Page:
The Enlightenment The Enlightenment The Enlightenment was a movement of thinkers who believed that science could explain everything in nature. Until then, most peoplebelieved that god controlled the universe in a metaphysical manner. Metaphysical means beyond physical, and suggests that it is impossible for humans to comprehend things that happen in our environment. Galileo was one of the first thinkers of the Enlightenment. Galileo used a powerful telescope to discover that many moons surrounded Jupiter. He used his discoveries to prove the Copernicus’ theory that the earth traveled around the sun. The church was opposed to Galileo’s discovery.
Galileo was imprisoned for heresy and printers were forbidden to print and of Galileo’s writings. His students continued to discuss his teachings and in time, the ideas of using observations and measurement were to become the root of modern science. The thinkers of the Enlightenment encouraged people to use science to explore nature and to question what they had always accepted without questioning. The Enlightenment encouraged people to participate in government and to rethink old ideas like feudalism and primogeniture. The American Revolution was seen by many as a huge achievement for the Enlightenment.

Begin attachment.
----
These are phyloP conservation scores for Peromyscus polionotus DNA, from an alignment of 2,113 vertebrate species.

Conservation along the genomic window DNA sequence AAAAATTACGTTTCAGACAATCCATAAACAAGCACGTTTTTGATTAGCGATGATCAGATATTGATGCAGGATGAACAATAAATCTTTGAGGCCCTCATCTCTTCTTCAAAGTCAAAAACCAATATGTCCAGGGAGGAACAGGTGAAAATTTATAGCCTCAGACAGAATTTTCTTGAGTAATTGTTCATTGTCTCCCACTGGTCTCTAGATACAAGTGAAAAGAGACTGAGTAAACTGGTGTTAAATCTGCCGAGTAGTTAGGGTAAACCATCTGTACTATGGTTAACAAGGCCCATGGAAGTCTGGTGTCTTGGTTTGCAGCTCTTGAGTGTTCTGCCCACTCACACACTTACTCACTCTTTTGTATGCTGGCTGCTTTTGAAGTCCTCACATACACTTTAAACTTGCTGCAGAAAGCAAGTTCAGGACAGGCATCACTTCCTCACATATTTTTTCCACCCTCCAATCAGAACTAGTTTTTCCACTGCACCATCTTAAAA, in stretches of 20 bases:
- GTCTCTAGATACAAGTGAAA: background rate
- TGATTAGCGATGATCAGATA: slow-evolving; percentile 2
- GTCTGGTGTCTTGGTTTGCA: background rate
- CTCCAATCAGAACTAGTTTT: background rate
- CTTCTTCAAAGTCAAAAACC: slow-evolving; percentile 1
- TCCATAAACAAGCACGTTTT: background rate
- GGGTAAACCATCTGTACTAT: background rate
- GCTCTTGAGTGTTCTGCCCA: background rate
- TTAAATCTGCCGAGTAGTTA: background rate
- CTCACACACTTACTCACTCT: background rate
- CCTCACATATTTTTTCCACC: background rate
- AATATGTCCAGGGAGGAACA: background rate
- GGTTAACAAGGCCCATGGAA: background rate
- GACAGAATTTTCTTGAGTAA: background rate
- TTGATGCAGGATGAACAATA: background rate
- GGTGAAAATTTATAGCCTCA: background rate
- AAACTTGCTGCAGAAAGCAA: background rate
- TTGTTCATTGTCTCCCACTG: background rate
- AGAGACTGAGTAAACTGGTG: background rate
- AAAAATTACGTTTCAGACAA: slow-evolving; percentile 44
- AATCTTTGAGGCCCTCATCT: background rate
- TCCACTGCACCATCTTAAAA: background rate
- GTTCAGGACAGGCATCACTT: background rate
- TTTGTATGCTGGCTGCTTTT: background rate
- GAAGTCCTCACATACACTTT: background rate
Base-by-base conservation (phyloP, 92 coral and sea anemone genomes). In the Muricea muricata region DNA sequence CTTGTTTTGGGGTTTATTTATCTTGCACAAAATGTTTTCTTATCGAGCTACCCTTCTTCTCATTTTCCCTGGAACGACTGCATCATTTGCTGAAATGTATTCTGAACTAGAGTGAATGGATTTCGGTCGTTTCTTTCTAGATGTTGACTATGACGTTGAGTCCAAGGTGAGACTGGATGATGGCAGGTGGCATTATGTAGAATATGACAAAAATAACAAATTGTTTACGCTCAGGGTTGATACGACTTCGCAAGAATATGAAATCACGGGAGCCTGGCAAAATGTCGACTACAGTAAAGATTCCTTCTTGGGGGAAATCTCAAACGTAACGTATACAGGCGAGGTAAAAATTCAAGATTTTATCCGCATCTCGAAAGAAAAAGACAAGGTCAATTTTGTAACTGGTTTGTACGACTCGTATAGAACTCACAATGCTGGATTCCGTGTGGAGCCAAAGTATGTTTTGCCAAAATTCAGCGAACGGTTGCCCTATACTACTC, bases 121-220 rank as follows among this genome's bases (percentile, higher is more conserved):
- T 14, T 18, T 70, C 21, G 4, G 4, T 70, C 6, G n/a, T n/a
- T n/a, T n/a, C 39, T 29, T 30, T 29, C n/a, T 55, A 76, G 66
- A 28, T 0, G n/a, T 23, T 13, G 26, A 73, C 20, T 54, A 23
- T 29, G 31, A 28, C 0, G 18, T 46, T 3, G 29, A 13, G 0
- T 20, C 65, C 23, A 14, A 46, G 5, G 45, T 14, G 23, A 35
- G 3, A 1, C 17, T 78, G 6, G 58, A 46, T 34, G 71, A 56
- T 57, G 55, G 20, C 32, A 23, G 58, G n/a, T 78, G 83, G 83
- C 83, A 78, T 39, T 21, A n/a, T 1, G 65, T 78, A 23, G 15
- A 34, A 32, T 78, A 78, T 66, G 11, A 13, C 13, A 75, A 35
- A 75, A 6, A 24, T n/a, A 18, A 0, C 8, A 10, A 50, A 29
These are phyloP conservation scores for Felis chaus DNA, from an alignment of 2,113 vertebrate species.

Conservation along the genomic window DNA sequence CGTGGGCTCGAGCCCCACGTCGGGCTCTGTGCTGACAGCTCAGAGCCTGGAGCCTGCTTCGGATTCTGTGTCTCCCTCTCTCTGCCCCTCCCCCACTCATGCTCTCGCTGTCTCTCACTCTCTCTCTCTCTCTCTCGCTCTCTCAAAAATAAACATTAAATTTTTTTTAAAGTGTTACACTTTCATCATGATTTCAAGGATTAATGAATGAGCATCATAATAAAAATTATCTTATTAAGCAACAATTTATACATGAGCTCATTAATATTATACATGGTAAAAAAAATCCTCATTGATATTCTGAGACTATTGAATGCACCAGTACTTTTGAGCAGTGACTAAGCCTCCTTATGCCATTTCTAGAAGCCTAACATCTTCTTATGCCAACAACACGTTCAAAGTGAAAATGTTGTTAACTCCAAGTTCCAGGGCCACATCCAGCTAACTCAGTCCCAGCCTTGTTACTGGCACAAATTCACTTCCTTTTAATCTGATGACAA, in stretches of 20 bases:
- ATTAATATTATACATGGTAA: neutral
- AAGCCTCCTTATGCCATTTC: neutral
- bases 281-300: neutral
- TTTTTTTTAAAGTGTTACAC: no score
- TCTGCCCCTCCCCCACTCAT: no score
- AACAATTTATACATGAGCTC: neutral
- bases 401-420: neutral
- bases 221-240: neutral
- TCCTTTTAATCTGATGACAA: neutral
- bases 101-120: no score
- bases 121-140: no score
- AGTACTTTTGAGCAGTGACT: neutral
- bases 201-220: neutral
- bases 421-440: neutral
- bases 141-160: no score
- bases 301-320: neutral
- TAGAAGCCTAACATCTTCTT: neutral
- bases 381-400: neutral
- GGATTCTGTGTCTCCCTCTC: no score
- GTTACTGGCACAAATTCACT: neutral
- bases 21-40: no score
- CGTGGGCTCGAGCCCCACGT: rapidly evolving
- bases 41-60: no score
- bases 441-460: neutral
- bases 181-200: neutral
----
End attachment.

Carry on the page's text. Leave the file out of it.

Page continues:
Two hundred years ago, our Constitution provided for a government where nobody was above the law. People had freedoms of speech and religion, and the press would be allowed to print any true statement. The Enlightenment also had a negative aspect. Many of the thinkers were atheists, who did not believe in god. They often attacked religion and the faithful.
Many were also bloodthirsty in attempting to reach their goals. The French Revolution and the Reign of Terror were two episodes of history that ended the period known as the Enlightenment. History.